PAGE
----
Demand Schedule Definition Economics

Learn how the demand schedule impacts consumer behavior and pricing strategies in economics. Explore examples and case studies to understand its significance.

Understanding the Demand Schedule in Economics

In economics, the demand schedule represents the relationship between the price of a good or service and the quantity demanded by consumers. It is a crucial tool for businesses and policymakers to understand how changes in price affect consumer behavior.

Components of a Demand Schedule

A demand schedule typically consists of two main components: price and quantity demanded. As the price of a good or service changes, the quantity demanded by consumers also changes. This relationship is known as the law of demand, which states that as price decreases, quantity demanded increases, and vice versa.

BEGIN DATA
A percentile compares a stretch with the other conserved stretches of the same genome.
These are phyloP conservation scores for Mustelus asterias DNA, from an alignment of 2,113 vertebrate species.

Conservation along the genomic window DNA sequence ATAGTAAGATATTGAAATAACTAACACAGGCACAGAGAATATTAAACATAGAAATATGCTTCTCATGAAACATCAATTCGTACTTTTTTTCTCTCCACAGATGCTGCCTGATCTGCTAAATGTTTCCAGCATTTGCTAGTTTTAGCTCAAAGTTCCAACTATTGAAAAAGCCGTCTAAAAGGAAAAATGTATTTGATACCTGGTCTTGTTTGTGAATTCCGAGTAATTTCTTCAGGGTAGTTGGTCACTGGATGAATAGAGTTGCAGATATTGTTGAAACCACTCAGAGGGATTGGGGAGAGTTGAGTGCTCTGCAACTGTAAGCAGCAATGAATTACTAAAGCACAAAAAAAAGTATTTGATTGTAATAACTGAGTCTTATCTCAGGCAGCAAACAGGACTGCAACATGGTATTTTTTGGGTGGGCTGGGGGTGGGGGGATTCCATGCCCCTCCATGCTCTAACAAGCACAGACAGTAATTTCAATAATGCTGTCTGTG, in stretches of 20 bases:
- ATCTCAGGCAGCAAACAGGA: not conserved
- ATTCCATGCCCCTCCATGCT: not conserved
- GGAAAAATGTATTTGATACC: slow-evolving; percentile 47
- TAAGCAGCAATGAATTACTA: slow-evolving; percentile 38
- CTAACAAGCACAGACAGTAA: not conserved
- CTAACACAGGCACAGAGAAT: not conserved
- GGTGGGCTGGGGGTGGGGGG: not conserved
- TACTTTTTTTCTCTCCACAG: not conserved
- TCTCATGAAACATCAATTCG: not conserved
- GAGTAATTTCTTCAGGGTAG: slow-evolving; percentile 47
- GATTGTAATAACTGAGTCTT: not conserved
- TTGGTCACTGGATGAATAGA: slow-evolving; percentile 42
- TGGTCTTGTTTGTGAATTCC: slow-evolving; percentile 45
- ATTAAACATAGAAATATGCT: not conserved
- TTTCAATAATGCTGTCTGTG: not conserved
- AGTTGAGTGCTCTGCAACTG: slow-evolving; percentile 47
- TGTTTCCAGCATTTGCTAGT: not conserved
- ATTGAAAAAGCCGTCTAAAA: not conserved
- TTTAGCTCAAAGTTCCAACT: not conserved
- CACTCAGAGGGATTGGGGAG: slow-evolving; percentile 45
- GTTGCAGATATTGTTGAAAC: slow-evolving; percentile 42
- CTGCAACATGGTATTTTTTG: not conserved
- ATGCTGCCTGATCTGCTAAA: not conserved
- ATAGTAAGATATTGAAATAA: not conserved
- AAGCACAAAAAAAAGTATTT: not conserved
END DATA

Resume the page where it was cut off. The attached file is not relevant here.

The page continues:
Example of a Demand Schedule

Let’s consider an example of a demand schedule for smartphones:

  • Price ($): 100, 200, 300, 400
  • Quantity Demanded: 100, 80, 60, 40

In this example, as the price of smartphones increases, the quantity demanded decreases. This inverse relationship is a common trend in demand schedules for most goods and services.

Case Study: Demand Schedule for Electric Cars

One interesting case study is the demand schedule for electric cars. As governments worldwide push for sustainable transportation options, the demand for electric cars has been on the rise. A demand schedule for electric cars might show a higher quantity demanded at lower prices compared to traditional gasoline-powered vehicles.

Utilizing Demand Schedules

Businesses can utilize demand schedules to set optimal pricing strategies, forecast sales, and assess consumer preferences. By analyzing demand schedules, companies can adjust their marketing efforts and production levels to meet consumer demand effectively.


The demand schedule is a fundamental concept in economics that guides decision-making processes for businesses, policymakers, and consumers. Understanding the relationship between price and quantity demanded is essential for a thriving market economy.

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